“Sometimes,” Briony agreed. “But you’re something else. Sometimes I’d like to take that man down a peg or two, but I don’t have your balls.”
“I’m only a temp. Maybe that’s why I have more balls than most.”
“I’m glad you’re here. Oh, I wanted to tell you, on a completely different note, that I got a ticket for you to the Christmas party next week.”
“It’s a ticketed event?”
“Because you’re a temp and the parties only extend to permanent employees. I had to get permission. So, I have a place for you. Can you make it? It’s a big fancy affair, a nice meal, plenty to drink. It’s not too bad as far as work parties go.”
Savannah thought about it. She could do with a night out. Had it really been over a year since she’d left Jacob with her parents to watch a movie with her friends?
“A Christmas party?” She’d have to think about it.
“It’s a dressy event too and it’s at the Plaza Hotel.” This extra information had Savannah reconsidering. The food and drink and talking to Briony part of it appealed but she had no dressy clothes.
“Is Mr. Stone coming?”
“Not you too,” Briony groaned.
“What?” She felt the heat pinch her cheeks.
“It’s bad enough that the women around here get all excited wondering if they’ll run into him. I thought you were better than that.”
“I’d rather not run into him again,” said Savannah, dismissing Briony’s assumption.
“Then come,” Briony pleaded. “We can hang out together while everyone else tries to suck up to Tobias. Not that he will stay for long. He doesn’t stick around much and usually takes off on his jet to some exotic location.”
“Mr. Stone has a private jet?”
Briony frowned. “That man can buy anything he wants. And puh-lease stop calling him Mr. Stone. You’re on the 21st floor, which, if you hadn’t realized by now is where the board members have their offices.”
Briony rolled her eyes. “Behind the elevator bank, off the corridor near Tobias’s office. Luckily all the high-end administrative staff and managers are down this end.” She wiped her brow in mock exaggeration. “It means we don’t run into them much.”
Now that they were talking so freely it gave Savannah the courage to ask what had been preying on her mind. “Do you know when I get paid?” She hadn’t been too sure if it would be before Christmas or after.
Briony made a sad face and shook her head. “You don’t get paid until next month. Sorry.”
“Next month? In January?” Savannah jolted upright.
“Why, is it a problem?”
Goddamnit, yes. It was a huge problem and it meant she would have to dip into her small reserve of savings. Otherwise there was no other way to make the kind of Christmas she’d been envisioning, come to life. “No,” Savannah lied, her hopes free-falling to the ground.
The worry had already started. She’d been so excited, for Jacob, thinking of what she’d earned, that this latest news was like a bullet through her soul.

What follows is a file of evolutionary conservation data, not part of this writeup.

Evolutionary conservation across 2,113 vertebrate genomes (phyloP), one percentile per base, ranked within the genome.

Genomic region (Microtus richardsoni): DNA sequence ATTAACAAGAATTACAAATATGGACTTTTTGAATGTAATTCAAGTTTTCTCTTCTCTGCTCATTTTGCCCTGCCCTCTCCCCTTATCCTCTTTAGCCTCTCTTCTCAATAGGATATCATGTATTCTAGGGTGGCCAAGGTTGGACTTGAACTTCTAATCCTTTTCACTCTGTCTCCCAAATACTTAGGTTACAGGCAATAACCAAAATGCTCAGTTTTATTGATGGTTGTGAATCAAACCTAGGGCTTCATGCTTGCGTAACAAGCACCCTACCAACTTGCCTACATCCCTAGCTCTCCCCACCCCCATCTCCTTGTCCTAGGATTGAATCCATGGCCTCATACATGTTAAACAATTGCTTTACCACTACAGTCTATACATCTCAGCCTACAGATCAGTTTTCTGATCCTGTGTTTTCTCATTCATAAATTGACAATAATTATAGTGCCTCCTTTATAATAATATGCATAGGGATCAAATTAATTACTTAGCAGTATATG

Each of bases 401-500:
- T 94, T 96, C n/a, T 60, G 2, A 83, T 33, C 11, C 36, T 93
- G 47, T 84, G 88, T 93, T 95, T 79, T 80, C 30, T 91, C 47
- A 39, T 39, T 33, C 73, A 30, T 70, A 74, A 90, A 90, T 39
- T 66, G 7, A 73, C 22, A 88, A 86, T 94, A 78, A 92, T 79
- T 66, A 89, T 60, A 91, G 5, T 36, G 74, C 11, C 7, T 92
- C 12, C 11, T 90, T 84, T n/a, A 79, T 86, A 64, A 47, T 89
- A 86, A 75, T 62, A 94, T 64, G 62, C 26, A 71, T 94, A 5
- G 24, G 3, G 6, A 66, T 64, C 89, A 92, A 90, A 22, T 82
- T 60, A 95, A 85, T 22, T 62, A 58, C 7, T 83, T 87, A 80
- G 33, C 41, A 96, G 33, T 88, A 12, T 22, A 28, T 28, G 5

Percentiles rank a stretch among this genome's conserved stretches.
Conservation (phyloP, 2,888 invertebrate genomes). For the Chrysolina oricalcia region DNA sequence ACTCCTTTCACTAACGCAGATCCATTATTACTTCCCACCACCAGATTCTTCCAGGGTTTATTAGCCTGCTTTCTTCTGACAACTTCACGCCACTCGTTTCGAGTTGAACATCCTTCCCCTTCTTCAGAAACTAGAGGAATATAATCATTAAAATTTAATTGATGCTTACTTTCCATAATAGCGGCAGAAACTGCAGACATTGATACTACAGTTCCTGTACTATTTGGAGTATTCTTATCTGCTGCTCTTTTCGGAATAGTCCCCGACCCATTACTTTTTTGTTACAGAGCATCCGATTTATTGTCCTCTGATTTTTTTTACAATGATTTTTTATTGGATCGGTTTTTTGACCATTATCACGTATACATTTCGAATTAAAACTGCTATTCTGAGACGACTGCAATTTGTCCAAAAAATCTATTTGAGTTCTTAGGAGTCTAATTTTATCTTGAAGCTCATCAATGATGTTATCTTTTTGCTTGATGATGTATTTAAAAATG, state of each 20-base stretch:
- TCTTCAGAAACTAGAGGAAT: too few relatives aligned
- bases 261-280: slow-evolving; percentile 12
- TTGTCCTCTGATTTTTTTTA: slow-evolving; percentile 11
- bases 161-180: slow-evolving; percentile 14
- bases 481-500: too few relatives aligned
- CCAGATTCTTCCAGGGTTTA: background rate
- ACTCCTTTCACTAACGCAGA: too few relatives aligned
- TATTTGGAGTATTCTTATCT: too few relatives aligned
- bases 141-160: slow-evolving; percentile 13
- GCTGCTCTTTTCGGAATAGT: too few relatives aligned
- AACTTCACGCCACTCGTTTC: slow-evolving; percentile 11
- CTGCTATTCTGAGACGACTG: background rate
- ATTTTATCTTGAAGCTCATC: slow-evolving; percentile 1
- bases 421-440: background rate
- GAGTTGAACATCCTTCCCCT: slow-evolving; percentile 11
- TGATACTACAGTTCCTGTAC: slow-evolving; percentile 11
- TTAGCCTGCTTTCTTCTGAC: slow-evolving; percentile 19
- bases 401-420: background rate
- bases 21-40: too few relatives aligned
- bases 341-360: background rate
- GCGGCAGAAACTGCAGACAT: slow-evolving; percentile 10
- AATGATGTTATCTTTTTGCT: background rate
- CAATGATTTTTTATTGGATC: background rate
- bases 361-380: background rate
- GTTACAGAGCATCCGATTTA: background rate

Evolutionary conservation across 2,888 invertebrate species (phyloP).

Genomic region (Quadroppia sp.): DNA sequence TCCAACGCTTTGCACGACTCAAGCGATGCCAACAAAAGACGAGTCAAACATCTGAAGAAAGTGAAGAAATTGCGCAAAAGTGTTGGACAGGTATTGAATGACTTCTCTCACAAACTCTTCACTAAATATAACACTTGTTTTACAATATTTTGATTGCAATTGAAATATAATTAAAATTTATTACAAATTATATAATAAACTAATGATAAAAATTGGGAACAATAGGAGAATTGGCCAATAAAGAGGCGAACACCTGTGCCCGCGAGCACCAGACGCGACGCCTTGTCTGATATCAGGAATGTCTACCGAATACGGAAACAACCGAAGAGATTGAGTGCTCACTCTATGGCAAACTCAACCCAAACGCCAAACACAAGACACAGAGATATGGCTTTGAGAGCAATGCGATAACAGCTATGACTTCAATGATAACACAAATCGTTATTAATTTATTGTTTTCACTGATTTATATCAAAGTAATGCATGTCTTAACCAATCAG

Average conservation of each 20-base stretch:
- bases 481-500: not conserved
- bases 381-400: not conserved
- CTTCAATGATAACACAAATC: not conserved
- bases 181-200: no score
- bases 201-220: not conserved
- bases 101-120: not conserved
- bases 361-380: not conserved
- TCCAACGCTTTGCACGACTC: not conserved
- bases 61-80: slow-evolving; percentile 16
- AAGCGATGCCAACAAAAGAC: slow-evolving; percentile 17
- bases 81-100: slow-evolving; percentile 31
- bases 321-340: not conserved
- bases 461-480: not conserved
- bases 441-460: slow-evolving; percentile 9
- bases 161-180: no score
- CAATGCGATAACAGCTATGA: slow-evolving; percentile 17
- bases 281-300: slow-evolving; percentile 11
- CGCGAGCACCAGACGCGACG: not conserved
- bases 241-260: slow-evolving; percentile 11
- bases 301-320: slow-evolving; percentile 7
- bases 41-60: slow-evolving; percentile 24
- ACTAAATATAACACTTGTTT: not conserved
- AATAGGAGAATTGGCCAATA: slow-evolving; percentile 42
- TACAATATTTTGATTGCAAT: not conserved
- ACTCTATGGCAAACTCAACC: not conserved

“Try and come,” said Briony. “It might do you some good, getting out for a change.”
“I’ll think about it.” Savannah promised. But she wasn’t so sure anymore.
He wasn’t a bully and the fact that she’d called him one rankled Tobias for the entire day. Something about the new temp made him curious.
The way she’d looked at him, full of disgust, bothered him. Obviously, with hindsight, he knew he’d been hasty to jump to the wrong conclusion. How was he to know that Matthias had the file? Candace had told him that she’d already checked.
He trusted no one, least of all a temp who’d only started a few weeks ago. How was he to know that she wasn’t a spy for his competitors who hated that someone as young as him had turned his company into such a stellar success?
A man in his shoes, in his position of power and extreme wealth, could trust no one. As far as he was concerned, he’d done nothing wrong and had merely acted in the best interests of the company.
“You’re quiet, more so than usual,” commented Naomi, slipping her bra back on. Tobias stared at her as he zipped up his pants. He shrugged.
“You were rough today,” she purred, seemingly unperturbed by his silence.
“Sorry. Did I hurt you?”
“Don’t be sorry.” She slipped him a smile. “The harder the better. You know how I like it.”
He knew how she liked it and what she did for him.
“What’s wrong?” Now she was asking too many questions and he preferred not to answer. “Are you still sore about that business deal?” She walked up to him and stroked his cheek, pressing her body up against him.
“It didn’t work out,” he said, moving away.
“Ooooh,” she said. “That explains it. I could…stay a while…if you want?”
“No,” he replied quickly. Before she started getting any ideas that this was anything other than a strict transaction. When he wanted sex, he called Naomi. It was as simple as that.
“Thanks,” she said, picking up the white envelope that he always left by the dresser. “I’ll be waiting for your call.” He nodded and knew that she would see herself out.
It was late; almost midnight. He’d had problems sleeping again. It always happened when he felt extremely tense. He’d needed this deal, not because he needed the money but because in his world a deal was a deal. It showed strength and power, which he liked, but he also liked the chase; of going after something that everyone else wanted, and winning it.